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Harvesting INSPIRED outcomes
If one of the main lessons learned from practice is that a dialogue process cannot pre-establish its outcomes, as this would clearly put into question the true openness of the dialogue, how can we know that it has yielded fruit and has been worth the effort? The reply to this question is rather easy: by stopping for a moment to look backwards and see what has actually been achieved.
However, such an ex-post assessment clashes head-front against the usual approach adopted by most practitioners and donors, who are used –and often obliged– to plan everything in advance, so as to organise their workaround objectives and expected results that respond to a given logic of intervention or theory of change. The reasons behind this emphasis on planning are many and often legitimate – bureaucratic coordination, foreseeability of budgetary allocations, division of labour, etc. – but can seldom compensate for the stiffness that they introduce in processes that need to adapt to an ever-changing context. This holds especially true for a dialogue process, which not only has to adopt the kind of adaptive management tools that are being preconized by an increasing number of practitioners and agencies, but also needs to foster the kind of ownership among participants that can hardly be achieved through centralised planning.
All this explains why the evaluation method known as Outcomes Harvesting has been gaining so much traction in these last years. Based on the principles of Outcomes Mapping, which it fully integrates and adapts to the purposes of evaluation, outcomes Harvesting is an “utilisation- focused, participatory tool that enables evaluators, grant makers, and programme managers to identify, formulate, verify, and make sense of outcomes they have influenced when relationships of cause-effect are not always known. Unlike most other evaluation methods, Outcome Harvesting does not measure progress towards predetermined outcomes or objectives, but rather collects evidence of what has been achieved, and works backward to determine whether and how the project or intervention contributed to the change.”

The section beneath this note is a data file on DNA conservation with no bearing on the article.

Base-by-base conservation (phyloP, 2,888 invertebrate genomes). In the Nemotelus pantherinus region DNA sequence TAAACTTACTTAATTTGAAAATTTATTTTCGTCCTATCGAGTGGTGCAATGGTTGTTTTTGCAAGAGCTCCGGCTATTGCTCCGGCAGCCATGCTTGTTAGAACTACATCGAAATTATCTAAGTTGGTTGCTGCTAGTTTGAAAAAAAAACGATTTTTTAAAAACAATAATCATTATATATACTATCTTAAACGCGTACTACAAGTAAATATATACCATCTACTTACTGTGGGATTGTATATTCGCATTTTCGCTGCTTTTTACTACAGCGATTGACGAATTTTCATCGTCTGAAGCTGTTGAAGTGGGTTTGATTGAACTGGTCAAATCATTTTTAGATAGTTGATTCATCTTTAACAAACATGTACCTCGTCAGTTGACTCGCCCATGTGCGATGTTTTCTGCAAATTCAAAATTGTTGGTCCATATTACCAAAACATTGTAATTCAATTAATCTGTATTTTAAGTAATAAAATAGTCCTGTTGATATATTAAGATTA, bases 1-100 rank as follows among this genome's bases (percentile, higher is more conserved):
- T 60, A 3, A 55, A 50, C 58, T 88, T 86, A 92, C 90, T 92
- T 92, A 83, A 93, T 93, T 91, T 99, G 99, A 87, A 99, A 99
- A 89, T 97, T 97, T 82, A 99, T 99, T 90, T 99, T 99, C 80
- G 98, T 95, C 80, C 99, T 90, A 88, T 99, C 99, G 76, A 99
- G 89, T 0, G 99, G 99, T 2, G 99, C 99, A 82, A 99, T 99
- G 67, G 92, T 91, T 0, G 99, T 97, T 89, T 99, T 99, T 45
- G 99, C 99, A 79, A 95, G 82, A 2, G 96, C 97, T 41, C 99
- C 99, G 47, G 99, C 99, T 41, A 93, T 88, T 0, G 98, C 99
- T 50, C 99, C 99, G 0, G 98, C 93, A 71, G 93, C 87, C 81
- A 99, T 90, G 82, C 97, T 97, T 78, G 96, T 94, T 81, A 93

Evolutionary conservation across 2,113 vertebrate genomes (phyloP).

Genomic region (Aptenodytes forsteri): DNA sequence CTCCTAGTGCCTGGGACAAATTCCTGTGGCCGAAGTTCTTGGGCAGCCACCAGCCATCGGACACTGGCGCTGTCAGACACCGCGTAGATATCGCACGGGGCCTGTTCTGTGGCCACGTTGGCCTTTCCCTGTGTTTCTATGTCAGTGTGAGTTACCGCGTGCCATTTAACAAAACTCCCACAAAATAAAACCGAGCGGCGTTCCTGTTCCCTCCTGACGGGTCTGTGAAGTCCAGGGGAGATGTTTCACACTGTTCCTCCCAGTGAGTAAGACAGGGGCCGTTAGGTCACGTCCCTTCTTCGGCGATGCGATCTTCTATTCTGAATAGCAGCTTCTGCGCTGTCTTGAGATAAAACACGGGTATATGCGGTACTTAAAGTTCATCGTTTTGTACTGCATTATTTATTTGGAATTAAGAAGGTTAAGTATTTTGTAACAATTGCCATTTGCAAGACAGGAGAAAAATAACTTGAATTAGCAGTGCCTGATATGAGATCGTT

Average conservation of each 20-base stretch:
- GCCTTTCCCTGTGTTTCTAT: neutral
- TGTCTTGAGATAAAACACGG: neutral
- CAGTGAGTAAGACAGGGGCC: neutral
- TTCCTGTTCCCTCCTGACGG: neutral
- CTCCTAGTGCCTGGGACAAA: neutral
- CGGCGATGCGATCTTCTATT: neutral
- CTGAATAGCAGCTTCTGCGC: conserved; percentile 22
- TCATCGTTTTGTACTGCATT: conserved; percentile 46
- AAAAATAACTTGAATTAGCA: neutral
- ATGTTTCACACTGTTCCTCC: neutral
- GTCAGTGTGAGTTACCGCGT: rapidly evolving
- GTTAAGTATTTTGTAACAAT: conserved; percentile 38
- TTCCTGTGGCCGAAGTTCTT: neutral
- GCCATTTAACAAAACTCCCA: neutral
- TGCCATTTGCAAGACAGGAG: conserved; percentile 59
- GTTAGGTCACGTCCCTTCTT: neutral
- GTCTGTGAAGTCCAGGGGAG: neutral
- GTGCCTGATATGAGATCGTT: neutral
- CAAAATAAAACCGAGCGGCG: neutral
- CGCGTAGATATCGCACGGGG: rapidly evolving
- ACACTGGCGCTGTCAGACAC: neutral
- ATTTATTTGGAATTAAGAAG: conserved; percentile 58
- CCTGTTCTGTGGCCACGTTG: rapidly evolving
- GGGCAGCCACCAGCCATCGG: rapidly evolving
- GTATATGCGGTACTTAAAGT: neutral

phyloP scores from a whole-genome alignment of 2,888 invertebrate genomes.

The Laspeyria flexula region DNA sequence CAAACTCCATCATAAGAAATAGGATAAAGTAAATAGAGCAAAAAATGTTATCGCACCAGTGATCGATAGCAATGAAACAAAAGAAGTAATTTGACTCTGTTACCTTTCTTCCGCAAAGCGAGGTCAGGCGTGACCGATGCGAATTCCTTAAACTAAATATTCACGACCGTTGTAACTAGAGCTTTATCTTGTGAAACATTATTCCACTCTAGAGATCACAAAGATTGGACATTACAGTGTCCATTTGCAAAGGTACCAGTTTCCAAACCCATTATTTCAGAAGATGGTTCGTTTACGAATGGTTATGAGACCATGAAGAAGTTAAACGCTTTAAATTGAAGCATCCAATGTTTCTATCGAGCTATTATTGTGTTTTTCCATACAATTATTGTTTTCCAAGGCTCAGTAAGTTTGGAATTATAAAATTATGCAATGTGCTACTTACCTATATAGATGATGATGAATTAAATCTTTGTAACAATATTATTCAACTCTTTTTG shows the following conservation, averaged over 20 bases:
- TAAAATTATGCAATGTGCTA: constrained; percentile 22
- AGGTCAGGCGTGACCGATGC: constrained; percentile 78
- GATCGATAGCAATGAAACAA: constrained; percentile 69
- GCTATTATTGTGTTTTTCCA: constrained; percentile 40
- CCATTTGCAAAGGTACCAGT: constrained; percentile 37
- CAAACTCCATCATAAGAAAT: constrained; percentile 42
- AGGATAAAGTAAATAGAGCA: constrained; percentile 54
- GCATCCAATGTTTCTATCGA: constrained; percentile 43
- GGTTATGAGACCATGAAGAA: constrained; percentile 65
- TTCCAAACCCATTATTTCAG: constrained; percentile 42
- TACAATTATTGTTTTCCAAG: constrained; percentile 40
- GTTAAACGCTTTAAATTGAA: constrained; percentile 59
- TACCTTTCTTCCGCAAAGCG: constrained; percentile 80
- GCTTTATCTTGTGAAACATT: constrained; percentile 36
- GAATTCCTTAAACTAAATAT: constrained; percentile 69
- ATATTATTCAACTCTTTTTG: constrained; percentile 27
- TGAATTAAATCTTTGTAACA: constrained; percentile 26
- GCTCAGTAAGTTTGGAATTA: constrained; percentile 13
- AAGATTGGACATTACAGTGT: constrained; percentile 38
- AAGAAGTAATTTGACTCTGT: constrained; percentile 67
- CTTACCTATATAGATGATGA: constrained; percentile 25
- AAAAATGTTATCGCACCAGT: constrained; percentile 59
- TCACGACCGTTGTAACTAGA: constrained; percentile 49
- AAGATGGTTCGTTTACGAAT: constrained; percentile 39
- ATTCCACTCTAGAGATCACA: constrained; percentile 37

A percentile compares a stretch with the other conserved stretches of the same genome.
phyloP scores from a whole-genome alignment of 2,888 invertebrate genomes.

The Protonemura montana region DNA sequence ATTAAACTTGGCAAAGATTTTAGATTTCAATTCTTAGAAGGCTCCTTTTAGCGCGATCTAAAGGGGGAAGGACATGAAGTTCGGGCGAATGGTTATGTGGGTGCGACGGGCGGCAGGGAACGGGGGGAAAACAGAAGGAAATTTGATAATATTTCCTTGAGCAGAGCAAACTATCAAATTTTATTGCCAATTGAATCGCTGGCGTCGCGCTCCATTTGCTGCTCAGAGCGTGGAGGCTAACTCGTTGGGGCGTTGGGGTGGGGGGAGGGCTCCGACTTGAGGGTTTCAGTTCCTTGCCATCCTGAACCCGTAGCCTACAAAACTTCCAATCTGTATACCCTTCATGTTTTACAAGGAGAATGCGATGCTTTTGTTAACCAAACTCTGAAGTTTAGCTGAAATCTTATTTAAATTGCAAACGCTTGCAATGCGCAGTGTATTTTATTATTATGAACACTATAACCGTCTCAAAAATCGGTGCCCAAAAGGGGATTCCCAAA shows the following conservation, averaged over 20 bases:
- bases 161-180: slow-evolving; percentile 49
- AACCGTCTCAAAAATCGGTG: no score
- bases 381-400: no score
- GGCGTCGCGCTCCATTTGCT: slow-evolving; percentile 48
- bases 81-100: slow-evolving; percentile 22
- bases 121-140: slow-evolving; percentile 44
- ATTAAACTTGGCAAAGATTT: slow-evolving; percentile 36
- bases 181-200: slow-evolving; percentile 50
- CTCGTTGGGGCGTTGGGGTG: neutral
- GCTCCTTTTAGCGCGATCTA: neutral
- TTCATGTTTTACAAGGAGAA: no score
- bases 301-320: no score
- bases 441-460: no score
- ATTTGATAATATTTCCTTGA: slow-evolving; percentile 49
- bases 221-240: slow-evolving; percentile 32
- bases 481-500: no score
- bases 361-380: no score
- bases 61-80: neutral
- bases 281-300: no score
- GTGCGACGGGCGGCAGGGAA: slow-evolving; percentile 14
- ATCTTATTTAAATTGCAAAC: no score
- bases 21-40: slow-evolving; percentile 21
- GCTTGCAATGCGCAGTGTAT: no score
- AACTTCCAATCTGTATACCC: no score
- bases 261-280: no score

In Outcome Harvesting, outcomes are defined as observable changes in the behaviour i.e. policies, practices, relationships and actions of individuals, groups, organisations or institutions that the project influenced.
To be considered sufficiently credible to be used in this evaluation, each outcome has to meet the required quality standards of Outcome Harvesting, which means that it has to be formulated as an ‘outcome statement’ comprising three key elements: a description of the outcome itself, its significance to the dialogue process and the contribution made by the different stakeholders involved.
Besides its ability to capture outcomes that had not been established in advance, what makes this method even more interesting for INSPIRED is its participatory nature. The “harvest” engages the key stakeholders of the dialogue through different workshops and makes them stop and think of what they have collectively achieved. Such a demarche is not only the most adequate way to appraise the extent to which trust has been built among the participants in the process, but also a way of consolidating it by means of making them aware of what they have collectively achieved.
Over the course of an INSPIRED process, the Dialogue Host organises a series of Outcome Harvesting workshops - some internal and some with the involvement of all stakeholders, for the reasons explained above. Such a use of Outcome Harvesting includes a monitoring function and can give important insight as to how a process is unfolding, where successes have already been realised and where further work is required. It also allows the Dialogue Host to identify important entry points for further action that would make a particular outcome sustainable. For example, if one of the identified outcomes is the fact that a government office has taken on board the evidence produced by a civic actor, the Dialogue Host will realise that there is potential in facilitating a more structured exchange of information and analysis between these two actors. After having been collected over the course of the process, the full set of outcomes prepares the final evaluation of the process. At this stage outcomes also undergo a substantiation stage that consists of making the information public and verifying it with independent third parties, a task that is carried independently by the evaluators.
Ricardo Wilson-Grau, Outcome Mapping Learning Community
Outcome Mapping, from which Outcome Harvesting drew inspiration originally, has been increasingly integrated into INSPIRED processes - existing in parallel to the Outcome Harvesting workshops explained above. Here the purpose is to develop early on an overview of the expectations for involved stakeholders groups in the context of the policy dialogue process. Outcome Mapping and Outcome Harvesting: common concepts, differences and uses, available on the Outcome Harvesting website.
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